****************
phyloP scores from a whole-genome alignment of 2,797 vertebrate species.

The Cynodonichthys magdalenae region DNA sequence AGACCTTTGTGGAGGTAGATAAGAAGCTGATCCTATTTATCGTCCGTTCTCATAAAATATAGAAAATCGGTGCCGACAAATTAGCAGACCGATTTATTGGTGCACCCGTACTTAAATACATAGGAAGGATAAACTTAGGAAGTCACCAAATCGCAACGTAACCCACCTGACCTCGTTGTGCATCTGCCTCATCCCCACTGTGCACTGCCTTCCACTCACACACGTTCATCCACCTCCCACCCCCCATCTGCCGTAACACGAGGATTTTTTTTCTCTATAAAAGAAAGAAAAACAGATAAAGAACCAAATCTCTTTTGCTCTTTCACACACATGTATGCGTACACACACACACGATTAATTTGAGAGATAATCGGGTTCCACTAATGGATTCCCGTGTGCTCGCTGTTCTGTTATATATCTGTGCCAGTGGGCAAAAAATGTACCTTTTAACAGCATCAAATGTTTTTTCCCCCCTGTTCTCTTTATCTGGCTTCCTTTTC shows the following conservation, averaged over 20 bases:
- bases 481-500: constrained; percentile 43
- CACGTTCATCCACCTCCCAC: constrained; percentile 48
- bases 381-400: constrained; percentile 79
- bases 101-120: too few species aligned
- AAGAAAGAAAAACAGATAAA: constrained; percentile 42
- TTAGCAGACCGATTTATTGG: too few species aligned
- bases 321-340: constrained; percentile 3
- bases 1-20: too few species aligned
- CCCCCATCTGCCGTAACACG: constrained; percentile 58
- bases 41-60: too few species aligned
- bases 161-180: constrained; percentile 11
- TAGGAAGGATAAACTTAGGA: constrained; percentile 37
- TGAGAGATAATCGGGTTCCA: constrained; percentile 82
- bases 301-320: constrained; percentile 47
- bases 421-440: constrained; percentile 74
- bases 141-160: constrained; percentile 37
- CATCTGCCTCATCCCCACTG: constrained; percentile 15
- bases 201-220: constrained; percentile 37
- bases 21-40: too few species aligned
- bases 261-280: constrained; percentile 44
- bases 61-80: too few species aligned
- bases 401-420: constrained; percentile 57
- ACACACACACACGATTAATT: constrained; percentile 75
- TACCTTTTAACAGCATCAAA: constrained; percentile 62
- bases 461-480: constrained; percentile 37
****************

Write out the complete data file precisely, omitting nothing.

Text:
phyloP scores from a whole-genome alignment of 2,797 vertebrate species.

The Cynodonichthys magdalenae region DNA sequence AGACCTTTGTGGAGGTAGATAAGAAGCTGATCCTATTTATCGTCCGTTCTCATAAAATATAGAAAATCGGTGCCGACAAATTAGCAGACCGATTTATTGGTGCACCCGTACTTAAATACATAGGAAGGATAAACTTAGGAAGTCACCAAATCGCAACGTAACCCACCTGACCTCGTTGTGCATCTGCCTCATCCCCACTGTGCACTGCCTTCCACTCACACACGTTCATCCACCTCCCACCCCCCATCTGCCGTAACACGAGGATTTTTTTTCTCTATAAAAGAAAGAAAAACAGATAAAGAACCAAATCTCTTTTGCTCTTTCACACACATGTATGCGTACACACACACACGATTAATTTGAGAGATAATCGGGTTCCACTAATGGATTCCCGTGTGCTCGCTGTTCTGTTATATATCTGTGCCAGTGGGCAAAAAATGTACCTTTTAACAGCATCAAATGTTTTTTCCCCCCTGTTCTCTTTATCTGGCTTCCTTTTC shows the following conservation, averaged over 20 bases:
- bases 481-500: constrained; percentile 43
- CACGTTCATCCACCTCCCAC: constrained; percentile 48
- bases 381-400: constrained; percentile 79
- bases 101-120: too few species aligned
- AAGAAAGAAAAACAGATAAA: constrained; percentile 42
- TTAGCAGACCGATTTATTGG: too few species aligned
- bases 321-340: constrained; percentile 3
- bases 1-20: too few species aligned
- CCCCCATCTGCCGTAACACG: constrained; percentile 58
- bases 41-60: too few species aligned
- bases 161-180: constrained; percentile 11
- TAGGAAGGATAAACTTAGGA: constrained; percentile 37
- TGAGAGATAATCGGGTTCCA: constrained; percentile 82
- bases 301-320: constrained; percentile 47
- bases 421-440: constrained; percentile 74
- bases 141-160: constrained; percentile 37
- CATCTGCCTCATCCCCACTG: constrained; percentile 15
- bases 201-220: constrained; percentile 37
- bases 21-40: too few species aligned
- bases 261-280: constrained; percentile 44
- bases 61-80: too few species aligned
- bases 401-420: constrained; percentile 57
- ACACACACACACGATTAATT: constrained; percentile 75
- TACCTTTTAACAGCATCAAA: constrained; percentile 62
- bases 461-480: constrained; percentile 37